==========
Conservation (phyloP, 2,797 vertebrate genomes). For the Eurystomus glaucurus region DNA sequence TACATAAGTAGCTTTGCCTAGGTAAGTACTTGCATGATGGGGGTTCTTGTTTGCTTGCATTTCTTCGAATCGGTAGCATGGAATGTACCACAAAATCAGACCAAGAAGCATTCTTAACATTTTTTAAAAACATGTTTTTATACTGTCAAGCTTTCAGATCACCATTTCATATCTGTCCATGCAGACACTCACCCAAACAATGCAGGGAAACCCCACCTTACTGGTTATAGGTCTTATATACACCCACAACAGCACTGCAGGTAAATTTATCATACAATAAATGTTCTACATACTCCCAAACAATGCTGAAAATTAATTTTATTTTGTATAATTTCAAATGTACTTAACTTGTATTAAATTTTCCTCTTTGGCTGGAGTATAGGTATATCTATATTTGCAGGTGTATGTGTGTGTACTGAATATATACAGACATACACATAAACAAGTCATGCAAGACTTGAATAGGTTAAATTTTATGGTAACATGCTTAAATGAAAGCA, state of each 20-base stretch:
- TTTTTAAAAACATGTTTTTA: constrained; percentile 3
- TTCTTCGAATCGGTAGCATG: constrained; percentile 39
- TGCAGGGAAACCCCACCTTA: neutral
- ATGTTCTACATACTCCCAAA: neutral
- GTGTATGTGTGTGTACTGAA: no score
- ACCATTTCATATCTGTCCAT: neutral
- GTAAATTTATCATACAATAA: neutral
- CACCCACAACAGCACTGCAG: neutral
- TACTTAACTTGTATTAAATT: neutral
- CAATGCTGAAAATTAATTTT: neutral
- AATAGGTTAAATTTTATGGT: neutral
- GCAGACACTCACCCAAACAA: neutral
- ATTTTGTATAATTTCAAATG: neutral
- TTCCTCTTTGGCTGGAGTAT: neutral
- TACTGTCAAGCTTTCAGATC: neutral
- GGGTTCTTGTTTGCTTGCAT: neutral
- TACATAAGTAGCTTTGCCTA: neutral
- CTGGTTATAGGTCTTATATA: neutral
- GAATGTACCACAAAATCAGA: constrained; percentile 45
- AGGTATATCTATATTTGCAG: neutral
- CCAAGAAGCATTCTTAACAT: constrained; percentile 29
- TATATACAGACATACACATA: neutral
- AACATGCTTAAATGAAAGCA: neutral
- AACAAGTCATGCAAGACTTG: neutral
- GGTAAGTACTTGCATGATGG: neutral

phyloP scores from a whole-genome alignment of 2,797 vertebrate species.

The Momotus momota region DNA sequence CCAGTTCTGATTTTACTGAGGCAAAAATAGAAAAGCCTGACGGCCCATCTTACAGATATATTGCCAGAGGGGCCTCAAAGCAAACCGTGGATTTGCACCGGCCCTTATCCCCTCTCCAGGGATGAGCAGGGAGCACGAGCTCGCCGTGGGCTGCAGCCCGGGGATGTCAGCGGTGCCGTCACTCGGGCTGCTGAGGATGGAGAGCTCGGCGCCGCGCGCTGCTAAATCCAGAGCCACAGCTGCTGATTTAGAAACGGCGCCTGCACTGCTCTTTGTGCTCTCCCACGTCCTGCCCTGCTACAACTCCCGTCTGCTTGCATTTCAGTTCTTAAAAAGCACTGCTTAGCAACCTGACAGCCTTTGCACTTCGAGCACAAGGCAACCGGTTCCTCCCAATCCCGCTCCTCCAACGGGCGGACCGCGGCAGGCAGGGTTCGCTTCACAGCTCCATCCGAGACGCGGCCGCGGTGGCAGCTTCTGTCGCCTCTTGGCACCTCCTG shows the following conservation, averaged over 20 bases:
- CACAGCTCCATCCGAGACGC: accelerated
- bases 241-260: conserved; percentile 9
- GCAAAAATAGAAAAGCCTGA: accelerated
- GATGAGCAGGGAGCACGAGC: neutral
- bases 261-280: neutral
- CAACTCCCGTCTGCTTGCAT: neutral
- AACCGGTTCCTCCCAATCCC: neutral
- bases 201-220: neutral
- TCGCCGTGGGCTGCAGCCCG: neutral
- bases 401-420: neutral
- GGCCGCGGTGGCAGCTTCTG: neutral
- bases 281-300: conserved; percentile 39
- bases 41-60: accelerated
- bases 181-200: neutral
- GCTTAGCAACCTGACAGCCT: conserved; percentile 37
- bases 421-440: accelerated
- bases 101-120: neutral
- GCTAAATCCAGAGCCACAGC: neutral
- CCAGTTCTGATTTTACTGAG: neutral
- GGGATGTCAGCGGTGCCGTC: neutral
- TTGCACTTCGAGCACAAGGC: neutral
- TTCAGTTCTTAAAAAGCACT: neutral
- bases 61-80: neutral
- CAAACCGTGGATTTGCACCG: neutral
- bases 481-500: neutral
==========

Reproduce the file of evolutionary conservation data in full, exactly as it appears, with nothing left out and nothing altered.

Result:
Conservation (phyloP, 2,797 vertebrate genomes). For the Eurystomus glaucurus region DNA sequence TACATAAGTAGCTTTGCCTAGGTAAGTACTTGCATGATGGGGGTTCTTGTTTGCTTGCATTTCTTCGAATCGGTAGCATGGAATGTACCACAAAATCAGACCAAGAAGCATTCTTAACATTTTTTAAAAACATGTTTTTATACTGTCAAGCTTTCAGATCACCATTTCATATCTGTCCATGCAGACACTCACCCAAACAATGCAGGGAAACCCCACCTTACTGGTTATAGGTCTTATATACACCCACAACAGCACTGCAGGTAAATTTATCATACAATAAATGTTCTACATACTCCCAAACAATGCTGAAAATTAATTTTATTTTGTATAATTTCAAATGTACTTAACTTGTATTAAATTTTCCTCTTTGGCTGGAGTATAGGTATATCTATATTTGCAGGTGTATGTGTGTGTACTGAATATATACAGACATACACATAAACAAGTCATGCAAGACTTGAATAGGTTAAATTTTATGGTAACATGCTTAAATGAAAGCA, state of each 20-base stretch:
- TTTTTAAAAACATGTTTTTA: constrained; percentile 3
- TTCTTCGAATCGGTAGCATG: constrained; percentile 39
- TGCAGGGAAACCCCACCTTA: neutral
- ATGTTCTACATACTCCCAAA: neutral
- GTGTATGTGTGTGTACTGAA: no score
- ACCATTTCATATCTGTCCAT: neutral
- GTAAATTTATCATACAATAA: neutral
- CACCCACAACAGCACTGCAG: neutral
- TACTTAACTTGTATTAAATT: neutral
- CAATGCTGAAAATTAATTTT: neutral
- AATAGGTTAAATTTTATGGT: neutral
- GCAGACACTCACCCAAACAA: neutral
- ATTTTGTATAATTTCAAATG: neutral
- TTCCTCTTTGGCTGGAGTAT: neutral
- TACTGTCAAGCTTTCAGATC: neutral
- GGGTTCTTGTTTGCTTGCAT: neutral
- TACATAAGTAGCTTTGCCTA: neutral
- CTGGTTATAGGTCTTATATA: neutral
- GAATGTACCACAAAATCAGA: constrained; percentile 45
- AGGTATATCTATATTTGCAG: neutral
- CCAAGAAGCATTCTTAACAT: constrained; percentile 29
- TATATACAGACATACACATA: neutral
- AACATGCTTAAATGAAAGCA: neutral
- AACAAGTCATGCAAGACTTG: neutral
- GGTAAGTACTTGCATGATGG: neutral

phyloP scores from a whole-genome alignment of 2,797 vertebrate species.

The Momotus momota region DNA sequence CCAGTTCTGATTTTACTGAGGCAAAAATAGAAAAGCCTGACGGCCCATCTTACAGATATATTGCCAGAGGGGCCTCAAAGCAAACCGTGGATTTGCACCGGCCCTTATCCCCTCTCCAGGGATGAGCAGGGAGCACGAGCTCGCCGTGGGCTGCAGCCCGGGGATGTCAGCGGTGCCGTCACTCGGGCTGCTGAGGATGGAGAGCTCGGCGCCGCGCGCTGCTAAATCCAGAGCCACAGCTGCTGATTTAGAAACGGCGCCTGCACTGCTCTTTGTGCTCTCCCACGTCCTGCCCTGCTACAACTCCCGTCTGCTTGCATTTCAGTTCTTAAAAAGCACTGCTTAGCAACCTGACAGCCTTTGCACTTCGAGCACAAGGCAACCGGTTCCTCCCAATCCCGCTCCTCCAACGGGCGGACCGCGGCAGGCAGGGTTCGCTTCACAGCTCCATCCGAGACGCGGCCGCGGTGGCAGCTTCTGTCGCCTCTTGGCACCTCCTG shows the following conservation, averaged over 20 bases:
- CACAGCTCCATCCGAGACGC: accelerated
- bases 241-260: conserved; percentile 9
- GCAAAAATAGAAAAGCCTGA: accelerated
- GATGAGCAGGGAGCACGAGC: neutral
- bases 261-280: neutral
- CAACTCCCGTCTGCTTGCAT: neutral
- AACCGGTTCCTCCCAATCCC: neutral
- bases 201-220: neutral
- TCGCCGTGGGCTGCAGCCCG: neutral
- bases 401-420: neutral
- GGCCGCGGTGGCAGCTTCTG: neutral
- bases 281-300: conserved; percentile 39
- bases 41-60: accelerated
- bases 181-200: neutral
- GCTTAGCAACCTGACAGCCT: conserved; percentile 37
- bases 421-440: accelerated
- bases 101-120: neutral
- GCTAAATCCAGAGCCACAGC: neutral
- CCAGTTCTGATTTTACTGAG: neutral
- GGGATGTCAGCGGTGCCGTC: neutral
- TTGCACTTCGAGCACAAGGC: neutral
- TTCAGTTCTTAAAAAGCACT: neutral
- bases 61-80: neutral
- CAAACCGTGGATTTGCACCG: neutral
- bases 481-500: neutral